The recent news media reports concerning a well-known African-American Bishop outside of Atlanta brings me great sadness. My first reaction is to pray that the accusations aren’t true. My second reaction is to pray for those young men, who could be very damaged by a church in which they should find hope, love, and transformation. Beyond those two reactions, something that I’ve felt for a long time is still burning within me. A revisiting of a theology of the pastor is needed within the Black Church and beyond.
In my opinion too many mega-church African-American pastors are functioning within a theology of the pastor that seems to be more based on a Old Testament model of Kings, than patterned after the New Testament model of Jesus or Paul. Now please hear me, my reflections are based on my great love for the Black Church and African-American pastors. With this said, I believe the matrix of race and how it impacts the identity of the African-American male in society is driving the theology of the pastor in many Black Church circles rather than Scripture. Let’s take a brief historical look back.
The Black Church is a forced church in America, dating back to slavery. As we move up to Jim Crow segregation, the Negro or Colored pastor is the most powerful position of leadership within the community. Remember, the Negro or Colored man cannot be president of the United States or governor of a state at this time. The Black pastor for all leadership purposes in the black community is pastor and king. Think of this in terms of being taken from a land where your forefathers and mothers were kings and queens. Now let’s move to the Civil Rights Movement, where we see the Black pastor as political leader and social transformer. Let’s move to the 1980′s and see the Reverend Jesse Jackson running for president. Not much love and respect is given to Shirley Chisholm, who as a Black woman and non clergy person, ran for the office years before.
Now let’s look at the mega church Black pastors of today. Celebrity figures living in mansion (temples), driving expensive cars (chariots), and having armor bearers (assistants for a king). Where did Jesus live? What chariot did Jesus ride in? Were the disciples of Jesus merely glorified armor bearers? What about Paul? Did his life look like the pursuit of the American dream? Regardless of the situation outside of Atlanta, one thing is true, the larger a church gets in America the temptation to become a CEO or a King and less of a shepherd is there awaiting. This is true regardless of race.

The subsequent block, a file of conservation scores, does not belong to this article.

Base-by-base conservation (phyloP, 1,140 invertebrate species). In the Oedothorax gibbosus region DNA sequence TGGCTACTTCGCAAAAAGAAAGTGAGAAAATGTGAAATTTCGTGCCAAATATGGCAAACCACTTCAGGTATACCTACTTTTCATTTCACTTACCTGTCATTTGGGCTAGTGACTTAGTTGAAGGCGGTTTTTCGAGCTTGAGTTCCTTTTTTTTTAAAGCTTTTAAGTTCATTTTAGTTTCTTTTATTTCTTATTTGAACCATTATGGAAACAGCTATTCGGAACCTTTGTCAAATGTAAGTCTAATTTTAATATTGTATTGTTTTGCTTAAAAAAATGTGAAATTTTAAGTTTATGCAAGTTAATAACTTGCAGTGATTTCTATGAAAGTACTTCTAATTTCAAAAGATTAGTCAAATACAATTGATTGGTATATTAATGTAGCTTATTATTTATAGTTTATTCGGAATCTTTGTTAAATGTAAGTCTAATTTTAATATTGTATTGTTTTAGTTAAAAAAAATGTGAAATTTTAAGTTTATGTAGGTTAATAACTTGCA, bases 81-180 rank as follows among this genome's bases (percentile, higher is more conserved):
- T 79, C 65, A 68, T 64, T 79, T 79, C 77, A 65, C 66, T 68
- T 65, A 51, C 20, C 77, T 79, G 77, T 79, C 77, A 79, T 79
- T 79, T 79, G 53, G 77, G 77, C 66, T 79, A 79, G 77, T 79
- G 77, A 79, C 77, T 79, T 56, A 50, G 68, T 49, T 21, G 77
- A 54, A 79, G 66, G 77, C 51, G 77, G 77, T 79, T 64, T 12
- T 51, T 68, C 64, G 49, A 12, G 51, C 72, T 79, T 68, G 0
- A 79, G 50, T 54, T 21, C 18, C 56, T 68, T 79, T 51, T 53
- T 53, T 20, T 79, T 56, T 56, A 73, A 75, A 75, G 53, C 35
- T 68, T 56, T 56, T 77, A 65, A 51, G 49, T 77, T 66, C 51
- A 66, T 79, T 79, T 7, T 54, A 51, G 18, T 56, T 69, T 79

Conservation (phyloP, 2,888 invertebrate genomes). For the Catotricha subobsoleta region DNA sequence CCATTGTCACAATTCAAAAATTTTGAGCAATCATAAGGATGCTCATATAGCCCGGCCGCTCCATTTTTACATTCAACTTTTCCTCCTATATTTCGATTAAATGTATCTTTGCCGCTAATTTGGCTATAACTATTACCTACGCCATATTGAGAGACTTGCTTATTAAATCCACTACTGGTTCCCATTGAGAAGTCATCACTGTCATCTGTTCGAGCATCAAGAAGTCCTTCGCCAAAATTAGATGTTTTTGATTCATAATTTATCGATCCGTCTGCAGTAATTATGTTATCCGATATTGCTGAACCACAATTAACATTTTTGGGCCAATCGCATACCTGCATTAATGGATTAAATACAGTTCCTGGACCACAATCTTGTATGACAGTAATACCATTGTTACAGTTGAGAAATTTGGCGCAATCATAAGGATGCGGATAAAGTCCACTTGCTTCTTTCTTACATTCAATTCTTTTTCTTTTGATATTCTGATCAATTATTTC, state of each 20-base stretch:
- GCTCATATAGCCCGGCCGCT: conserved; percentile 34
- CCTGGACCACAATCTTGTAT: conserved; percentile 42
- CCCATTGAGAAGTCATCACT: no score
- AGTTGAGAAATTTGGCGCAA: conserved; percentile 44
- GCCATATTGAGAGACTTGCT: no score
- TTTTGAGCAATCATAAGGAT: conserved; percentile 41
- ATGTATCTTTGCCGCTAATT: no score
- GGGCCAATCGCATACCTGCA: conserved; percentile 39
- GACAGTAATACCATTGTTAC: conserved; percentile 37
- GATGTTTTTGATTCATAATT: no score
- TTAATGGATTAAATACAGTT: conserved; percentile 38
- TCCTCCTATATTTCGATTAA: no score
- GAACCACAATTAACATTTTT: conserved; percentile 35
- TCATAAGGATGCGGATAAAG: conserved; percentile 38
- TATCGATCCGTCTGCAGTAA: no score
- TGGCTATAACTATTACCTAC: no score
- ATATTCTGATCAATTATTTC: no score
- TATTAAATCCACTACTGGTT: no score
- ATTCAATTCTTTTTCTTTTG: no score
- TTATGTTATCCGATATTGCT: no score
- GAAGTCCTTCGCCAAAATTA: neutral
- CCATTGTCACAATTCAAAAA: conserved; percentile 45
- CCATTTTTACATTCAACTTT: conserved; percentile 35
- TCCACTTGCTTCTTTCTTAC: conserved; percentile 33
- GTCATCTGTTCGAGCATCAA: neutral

I’m not here to judge, I have my own inner battles to face as a bishop, author, and national speaker. What I do know is that the integrity of all pastors must be pursued and accountability is a key element. I also believe that Satan would rather have pastors be first and foremost CEO’s and Kings, than humble shepherds. I also believe as well that it is possible to be a mega church pastor, international figure, and humble servant. Perhaps our model should be Jesus and not King David.
I watched the Glen Beck show on Fox News this afternoon. His topic was how churches that are using the term, “social justice” are misinterpreting Scripture in order to spread Marxism. Now I don’t want to say that in some cases this might not be true, but to provide a wide-spread brush stroke of all uses of the term social justice to be Marxist and in no way biblical is a major blow to true evangelical theology.
One of the hallmarks of evangelical theology is the authority and centrality of Scripture. The Scripture is full of Kingdom mandates from God that calls for a justice that goes beyond individualism. For those that don’t believe this is the case, they have to wrestle with the Exodus story as well as the book of Esther and the words of Jesus in Matthew 25, beginning with verse 31. This mission of God in the world includes salvation, which is individualistic in nature, but also includes what the corporate church should do concerning the widow, the poor, the orphan, the stranger, and the sick in society. The society makes up the social structures. This isn’t a political ideology, nor marxist philosophy, this is the Word of God.
Glen Beck’s show on social justice and the church included guests from Liberty University and Westminster Theological Seminary who stated that the gospel is individualistic in nature. The guest from Liberty University even said that the parable of the talents, (which just happens to come before a parable about feeding the hungry and visiting the sick and those in prison), is about free market enterprise. So the gospel of Jesus Christ according to the opinions of the guests are rooted in individualism and capitalism.It is about a person, as an individual, accepting Jesus Christ as Lord and Savior and then investing their resources into the marketplace.